Staying Healthy While You Get Fit: A New Perspective

By Wayne L. Westcott

My experiences as a participant and presenter at the annual American College of Sports Medicine World Congress on Exercise is Medicine meetings have enhanced my understanding of the fitness, health and medical benefits associated with both resistance exercise and aerobic activity.  In addition to well-known adaptations in our muscular and cardiovascular systems, appropriate exercise reduces the risk of sarcopenia, osteopenia, metabolic rate reduction, obesity, metabolic syndrome, diabetes, heart disease, stroke, low-back pain, arthritis, falls, cognitive decline, depression, many types of cancer, and all-cause mortality (Bushman 2019, Pronk et al. 2019, Westcott 2012).  I have always had the highest respect for medical professionals (doctors, nurses, therapists, etc.), but I have also considered properly designed exercise programs to be an important factor in preventive medicine.  However, there is one area in which both medical professionals and fitness professionals can be more effective in reducing the risk of infectious diseases.

Touch Surface Bacteria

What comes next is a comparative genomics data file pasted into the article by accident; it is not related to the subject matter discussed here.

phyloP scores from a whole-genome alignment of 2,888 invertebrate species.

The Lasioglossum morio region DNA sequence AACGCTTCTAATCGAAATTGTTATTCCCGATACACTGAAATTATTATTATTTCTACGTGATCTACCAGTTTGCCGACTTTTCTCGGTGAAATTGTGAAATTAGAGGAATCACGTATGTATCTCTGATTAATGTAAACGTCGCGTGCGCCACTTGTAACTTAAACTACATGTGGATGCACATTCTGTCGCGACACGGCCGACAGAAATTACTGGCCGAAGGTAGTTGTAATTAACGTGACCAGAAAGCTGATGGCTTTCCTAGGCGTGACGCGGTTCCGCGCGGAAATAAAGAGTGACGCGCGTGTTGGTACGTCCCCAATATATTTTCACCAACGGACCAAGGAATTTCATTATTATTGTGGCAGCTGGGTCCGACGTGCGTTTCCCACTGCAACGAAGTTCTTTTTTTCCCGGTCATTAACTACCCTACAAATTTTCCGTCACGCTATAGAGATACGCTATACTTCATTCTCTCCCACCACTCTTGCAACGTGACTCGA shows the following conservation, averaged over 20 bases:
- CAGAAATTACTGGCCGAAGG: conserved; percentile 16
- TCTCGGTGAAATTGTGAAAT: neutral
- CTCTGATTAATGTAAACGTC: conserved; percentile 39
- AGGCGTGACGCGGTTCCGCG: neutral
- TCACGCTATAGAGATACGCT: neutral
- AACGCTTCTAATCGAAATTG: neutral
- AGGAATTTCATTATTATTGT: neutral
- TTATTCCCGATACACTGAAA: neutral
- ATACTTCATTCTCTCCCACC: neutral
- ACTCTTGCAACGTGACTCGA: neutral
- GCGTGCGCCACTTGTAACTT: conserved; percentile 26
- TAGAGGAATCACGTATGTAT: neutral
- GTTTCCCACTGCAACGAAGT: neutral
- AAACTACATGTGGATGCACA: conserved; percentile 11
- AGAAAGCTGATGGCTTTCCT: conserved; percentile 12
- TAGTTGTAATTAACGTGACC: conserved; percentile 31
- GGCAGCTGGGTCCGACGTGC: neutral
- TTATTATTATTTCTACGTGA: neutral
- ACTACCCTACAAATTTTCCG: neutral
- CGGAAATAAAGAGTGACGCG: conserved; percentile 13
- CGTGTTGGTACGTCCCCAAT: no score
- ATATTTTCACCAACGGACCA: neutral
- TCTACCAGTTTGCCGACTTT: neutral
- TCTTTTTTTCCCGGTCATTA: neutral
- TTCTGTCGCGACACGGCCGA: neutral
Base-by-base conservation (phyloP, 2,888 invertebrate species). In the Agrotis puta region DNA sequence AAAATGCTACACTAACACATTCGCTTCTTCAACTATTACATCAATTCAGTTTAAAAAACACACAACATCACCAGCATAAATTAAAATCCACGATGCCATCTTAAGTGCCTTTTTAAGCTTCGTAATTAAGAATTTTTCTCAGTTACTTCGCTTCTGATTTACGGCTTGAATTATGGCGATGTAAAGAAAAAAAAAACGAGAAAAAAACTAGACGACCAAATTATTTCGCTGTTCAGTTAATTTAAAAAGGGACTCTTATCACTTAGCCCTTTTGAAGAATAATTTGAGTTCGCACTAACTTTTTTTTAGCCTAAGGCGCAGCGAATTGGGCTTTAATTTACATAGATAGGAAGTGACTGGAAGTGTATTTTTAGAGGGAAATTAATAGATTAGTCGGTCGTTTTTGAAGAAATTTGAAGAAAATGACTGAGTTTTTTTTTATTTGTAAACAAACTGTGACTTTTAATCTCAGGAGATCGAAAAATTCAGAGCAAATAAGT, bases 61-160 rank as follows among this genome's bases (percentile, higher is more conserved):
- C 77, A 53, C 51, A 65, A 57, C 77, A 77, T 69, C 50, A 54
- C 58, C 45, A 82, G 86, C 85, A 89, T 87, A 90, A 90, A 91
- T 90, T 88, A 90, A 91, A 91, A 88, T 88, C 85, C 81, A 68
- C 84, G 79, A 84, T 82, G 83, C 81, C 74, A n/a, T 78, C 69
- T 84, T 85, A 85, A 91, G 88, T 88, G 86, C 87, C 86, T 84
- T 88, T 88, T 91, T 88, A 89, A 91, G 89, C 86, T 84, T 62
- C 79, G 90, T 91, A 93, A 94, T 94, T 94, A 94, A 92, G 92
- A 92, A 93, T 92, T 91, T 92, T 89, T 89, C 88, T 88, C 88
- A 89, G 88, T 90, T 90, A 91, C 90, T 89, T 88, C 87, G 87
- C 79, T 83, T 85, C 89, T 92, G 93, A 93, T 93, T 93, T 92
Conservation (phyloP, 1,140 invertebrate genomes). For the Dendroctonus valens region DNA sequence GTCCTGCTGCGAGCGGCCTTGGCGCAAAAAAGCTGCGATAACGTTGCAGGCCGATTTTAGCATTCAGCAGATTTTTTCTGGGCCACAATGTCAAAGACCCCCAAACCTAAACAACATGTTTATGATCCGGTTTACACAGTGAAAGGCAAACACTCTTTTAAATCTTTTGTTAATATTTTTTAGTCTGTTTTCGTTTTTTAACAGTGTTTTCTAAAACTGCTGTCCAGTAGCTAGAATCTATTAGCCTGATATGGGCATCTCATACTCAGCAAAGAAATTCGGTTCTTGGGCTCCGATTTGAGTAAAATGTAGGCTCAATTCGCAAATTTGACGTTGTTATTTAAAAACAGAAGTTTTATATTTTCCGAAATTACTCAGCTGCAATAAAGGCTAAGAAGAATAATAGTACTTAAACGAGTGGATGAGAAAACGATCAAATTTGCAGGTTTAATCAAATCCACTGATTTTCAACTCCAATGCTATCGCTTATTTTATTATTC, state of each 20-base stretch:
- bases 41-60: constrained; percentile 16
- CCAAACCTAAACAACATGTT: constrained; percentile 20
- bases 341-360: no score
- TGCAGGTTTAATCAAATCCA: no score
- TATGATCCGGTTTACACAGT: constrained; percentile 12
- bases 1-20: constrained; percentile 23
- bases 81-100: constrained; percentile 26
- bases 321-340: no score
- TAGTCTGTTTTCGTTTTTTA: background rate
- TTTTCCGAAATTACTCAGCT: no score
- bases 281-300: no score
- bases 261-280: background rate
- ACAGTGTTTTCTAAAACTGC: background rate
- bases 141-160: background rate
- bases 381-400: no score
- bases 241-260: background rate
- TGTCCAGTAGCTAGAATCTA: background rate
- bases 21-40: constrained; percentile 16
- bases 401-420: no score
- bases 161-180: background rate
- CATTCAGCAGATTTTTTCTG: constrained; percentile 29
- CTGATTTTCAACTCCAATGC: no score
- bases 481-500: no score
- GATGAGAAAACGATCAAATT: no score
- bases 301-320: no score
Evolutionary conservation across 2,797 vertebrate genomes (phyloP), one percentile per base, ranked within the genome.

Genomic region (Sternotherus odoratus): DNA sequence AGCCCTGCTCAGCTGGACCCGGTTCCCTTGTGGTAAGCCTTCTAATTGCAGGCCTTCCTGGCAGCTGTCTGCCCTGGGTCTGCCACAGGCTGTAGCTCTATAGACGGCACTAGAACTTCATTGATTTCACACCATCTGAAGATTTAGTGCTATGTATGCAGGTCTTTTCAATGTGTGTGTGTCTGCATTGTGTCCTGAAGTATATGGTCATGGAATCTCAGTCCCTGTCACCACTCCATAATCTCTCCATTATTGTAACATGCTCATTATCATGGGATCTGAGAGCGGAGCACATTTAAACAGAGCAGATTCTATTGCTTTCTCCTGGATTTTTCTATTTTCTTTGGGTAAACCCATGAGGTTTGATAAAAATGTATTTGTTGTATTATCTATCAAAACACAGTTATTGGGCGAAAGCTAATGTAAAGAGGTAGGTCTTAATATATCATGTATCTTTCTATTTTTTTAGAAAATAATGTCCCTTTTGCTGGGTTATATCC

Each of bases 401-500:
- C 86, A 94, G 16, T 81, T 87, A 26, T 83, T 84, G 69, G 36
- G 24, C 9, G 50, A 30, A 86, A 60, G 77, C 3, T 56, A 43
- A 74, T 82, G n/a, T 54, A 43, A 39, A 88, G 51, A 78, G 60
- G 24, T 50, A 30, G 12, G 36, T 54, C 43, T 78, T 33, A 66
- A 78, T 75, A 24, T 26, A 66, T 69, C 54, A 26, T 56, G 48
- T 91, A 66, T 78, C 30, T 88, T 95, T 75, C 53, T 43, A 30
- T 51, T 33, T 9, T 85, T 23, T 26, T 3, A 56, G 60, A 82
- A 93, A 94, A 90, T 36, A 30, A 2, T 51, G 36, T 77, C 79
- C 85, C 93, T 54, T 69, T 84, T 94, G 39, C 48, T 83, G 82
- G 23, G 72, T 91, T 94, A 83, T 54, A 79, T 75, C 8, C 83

A pervasive problem in both healthcare facilities and fitness facilities is the plethora of bacteria that are present on touch surfaces (Michels and Michels 2016).  While cleaning agents may offer a degree of temporary germ protection, copper alloys provide a high level of permanent germ reduction due to their antimicrobial properties (Ibrahim et al. 2017).  Whereas disinfectants have a relatively short-term effect on common bacteria (approximately 20 minutes), copper alloys have been shown to destroy approximately 99 percent of MRSA bacteria over a 2-hour period, even with continuing applications of this resistant strain of bacteria over a 24-hour period (Michels and Michels 2016).

Hospital-Acquired Infections

In a large-scale study involving three major U.S. hospitals, copper components reduced the bacteria count by almost 85 percent compared to non-copper components on typical room touch surfaces, such as bed rails, call buttons, chair arms, tray tables and IV poles (Salgado et al. 2013).  This same study found that patients in the rooms with these copper touch surface had an almost 60 percent lower rate of hospital-acquired infections than patients in rooms with standard (non-copper) touch surfaces.  These are important findings, as on any given day, 1 in 25 United States hospital patients has at least one hospital-acquired infection, resulting in 75,000 deaths every year (Centers for Disease Control and Prevention 2019).

Community-Acquired Infections